January 17th…“DID YOU EVER WORK WITH A MASTER CRAFTSMAN?”
Even though they were captives overnight, at least a dozen happy sparrows chittered a cheery song for us as we pulled up the massive, blue roll door that opened into the cavernous Grounds & Carpentry Shop of the Battle Ground School District in Battle Ground, Washington. Above our workshop was the incremental cement bleachers of the relatively new sports stadium that had been constructed during the summer of 1967……shortly before our family arrived from Minnesota. With the freedom of daylight now streaming into greet our little songsters, they bid leave of us as their birdy wings rocketed them out of that open doorway to enjoy another day of flight in the lovely Pacific Northwest.
After having crossed the Battle Ground High School Graduation stage, in May of 1972, to receive my diploma, I eventually returned to my alma mater as an employee on October 2nd of that same year. My illustrious job title (tongue-in-cheek) for my new employment was “Floor Scrubber’s Helper”. My working partner (Ron Bergren) was my boss as we scrubbed and waxed floors throughout our very large school district. During each evening’s swing shift, we’d empty two or three classrooms of furniture, strip and wax the floors and then put the furniture back in before heading home around 11:30pm each night. At that rate of classroom cleaning, we usually made the circuit around the entire School District at least two or three times during the school year proper. Since the regular school custodians scrubbed their own floors during the summers, the District Maintenance Administrator (Al Bosisto) would temporarily assign us to help out the Grounds Crew during the summer hiatus. It was during one of those summer work assignments that I had the pleasure to meet a Master Carpenter.
In the quietness of our workshop that morning, I could hear footsteps approaching the enormous opening of the roll door we had come through earlier. With the brilliant morning sunshine to his back, and still low on the horizon, the silhouetting golden rays sent an impressively long shadow ahead of Adrian Haro as he approached our workshop to begin another day as the District Carpenter. Adrian’s ancestral heritage, from the country of Finland, had given him a tall, lanky frame that eventually appeared and softly loped into the doorway with his lunch box and a big thermos of coffee in tow. Whether Adrian was actually born in Finland, or born here and just grew up in a bilingual family; that I do not know. But I do know his English was flavored with the lilting qualities of his Finnish elders that came before him and I ascertained that he was likely fluent in Finnish as well as English.
I have always had an admiring affinity towards my elders; “The Greatest Generation” as they’re often called. These dear souls had seen so much life and absorbed grand amounts of wisdom before I even took my first breath. Even my own parents enjoyed the majority of their friendships with the “senior saints” in their own lives, so, I surmise my love for older folks stemmed from that of my own upbringing in the shadow of observing my parents and their respect for those older than they. This loving tendency came into play in my daily interactions with Mr. Adrian Haro. We enjoyed each other’s company and even took many of our lunch times together. As we’d sit there, in Adrian’s carpenter shop, eating our lunch, the aroma of wood-shavings emanated from the floor below us. We chatted back and forth as I would ask questions about how Adrian used the different tools of his trade in cabinet building and general carpentry. In his heavy Finnish accent, Adrian told me one day, “Yah know, Elliott, dair arr a lot of vood bootchers in dee verld, but very feeew carpenters!!!” His wisdom not only caused me to smile, but also caused me to think and affirm that phrase to be true. For, I, myself, am one of those “voood boootchers”!!! 😉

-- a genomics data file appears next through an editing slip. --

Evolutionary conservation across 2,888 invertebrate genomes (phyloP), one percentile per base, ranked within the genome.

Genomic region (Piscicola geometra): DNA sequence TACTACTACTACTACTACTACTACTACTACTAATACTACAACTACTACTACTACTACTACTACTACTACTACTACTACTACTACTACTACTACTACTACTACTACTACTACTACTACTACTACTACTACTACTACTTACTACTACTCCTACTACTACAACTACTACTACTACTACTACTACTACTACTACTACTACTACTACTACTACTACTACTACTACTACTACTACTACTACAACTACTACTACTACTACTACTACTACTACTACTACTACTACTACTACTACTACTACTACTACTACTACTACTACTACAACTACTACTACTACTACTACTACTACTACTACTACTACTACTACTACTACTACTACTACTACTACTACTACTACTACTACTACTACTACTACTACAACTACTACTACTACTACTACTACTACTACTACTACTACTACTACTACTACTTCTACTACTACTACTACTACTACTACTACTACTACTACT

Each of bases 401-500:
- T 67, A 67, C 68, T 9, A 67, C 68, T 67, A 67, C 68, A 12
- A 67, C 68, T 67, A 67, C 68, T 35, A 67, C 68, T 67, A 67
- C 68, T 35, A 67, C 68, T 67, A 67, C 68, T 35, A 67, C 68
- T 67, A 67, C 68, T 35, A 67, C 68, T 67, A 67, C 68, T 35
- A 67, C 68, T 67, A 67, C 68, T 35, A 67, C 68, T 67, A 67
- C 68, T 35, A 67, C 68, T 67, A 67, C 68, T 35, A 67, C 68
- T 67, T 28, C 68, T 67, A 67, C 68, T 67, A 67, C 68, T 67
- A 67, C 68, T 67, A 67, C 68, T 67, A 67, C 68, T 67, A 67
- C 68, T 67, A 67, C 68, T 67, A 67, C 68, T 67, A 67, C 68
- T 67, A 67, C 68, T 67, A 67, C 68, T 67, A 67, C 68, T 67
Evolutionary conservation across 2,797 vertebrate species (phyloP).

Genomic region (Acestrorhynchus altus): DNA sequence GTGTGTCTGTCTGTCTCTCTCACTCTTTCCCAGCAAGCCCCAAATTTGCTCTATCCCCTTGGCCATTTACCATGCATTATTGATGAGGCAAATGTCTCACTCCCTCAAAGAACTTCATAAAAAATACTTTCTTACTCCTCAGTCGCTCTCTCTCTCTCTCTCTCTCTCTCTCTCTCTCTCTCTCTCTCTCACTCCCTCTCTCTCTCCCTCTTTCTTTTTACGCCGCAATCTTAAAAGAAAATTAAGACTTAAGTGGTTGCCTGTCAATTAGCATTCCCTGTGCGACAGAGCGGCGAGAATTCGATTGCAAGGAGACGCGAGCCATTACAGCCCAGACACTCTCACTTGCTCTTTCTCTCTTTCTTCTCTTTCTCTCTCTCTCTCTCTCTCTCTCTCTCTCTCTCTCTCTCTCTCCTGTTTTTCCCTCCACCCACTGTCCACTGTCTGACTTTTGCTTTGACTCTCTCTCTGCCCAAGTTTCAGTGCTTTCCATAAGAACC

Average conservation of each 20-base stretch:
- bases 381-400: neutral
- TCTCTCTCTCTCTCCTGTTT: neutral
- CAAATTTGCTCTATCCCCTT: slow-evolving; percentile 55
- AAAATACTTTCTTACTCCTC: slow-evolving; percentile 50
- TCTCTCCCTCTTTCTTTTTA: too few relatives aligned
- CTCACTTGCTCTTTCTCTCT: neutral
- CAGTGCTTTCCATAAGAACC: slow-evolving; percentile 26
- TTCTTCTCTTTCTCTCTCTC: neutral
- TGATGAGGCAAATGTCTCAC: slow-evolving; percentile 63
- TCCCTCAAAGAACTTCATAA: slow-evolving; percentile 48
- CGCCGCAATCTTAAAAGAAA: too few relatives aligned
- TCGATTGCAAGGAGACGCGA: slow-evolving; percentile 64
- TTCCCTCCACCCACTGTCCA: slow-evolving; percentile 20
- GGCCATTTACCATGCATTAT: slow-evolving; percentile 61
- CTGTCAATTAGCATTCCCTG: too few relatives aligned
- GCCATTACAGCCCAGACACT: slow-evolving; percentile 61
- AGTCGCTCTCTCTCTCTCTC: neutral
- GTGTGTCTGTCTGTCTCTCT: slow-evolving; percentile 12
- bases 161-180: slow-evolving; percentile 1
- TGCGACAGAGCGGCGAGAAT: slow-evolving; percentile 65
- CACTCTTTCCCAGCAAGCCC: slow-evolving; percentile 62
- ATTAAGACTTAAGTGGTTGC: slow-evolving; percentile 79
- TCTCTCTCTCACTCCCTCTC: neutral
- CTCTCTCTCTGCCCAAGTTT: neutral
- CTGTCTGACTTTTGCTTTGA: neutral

Oftentimes, Adrian’s wooden creations were long, large sections of cabinetry destined for one of the many schools within our District. Being much too large for one man to safely handle, Adrian often would come to me for assistance in loading, hauling and mounting those cabinets. Overall, I was more than happy to assist this master carpenter of ours. As I responded positively to giving him a helping hand, Adrian would tell me, in his Finnish brogue, “Ohh Elliott, tank yew so much, yew’re my hoovah boyka!!” (which is good boy in Finnish). But, if I had been pressed to do another task and not able to help this dear man, Adrian would feign dismay with me and say, “Vell, if yew’re tew busy, I find somevun else…….yew “bah-ha boyka” (which means bad boy in Finnish).
During those times when I was able to be Adrian’s helper, I was captivated by how much care he took to make his wooden masterpieces look just right. Most of the mounting of his carpentry was done with hand tools, there at the school site. After getting the large, new cabinet up on the wall, I can still see Adrian driving in the thin finish nails and then using a tool called a nail-set to make the nail disappear below the wood’s surface. With his keen, artistic eye, Adrian would then select the exact color of wood putty to fill those myriad of nail holes around the perimeter of that cabinet. When completed, an observer wouldn’t be able to tell there was even one nail used in that cabinet. That “Wood Master’s” workmanship, and his very life itself, deeply impressed this Norwegian Farmer’s Son.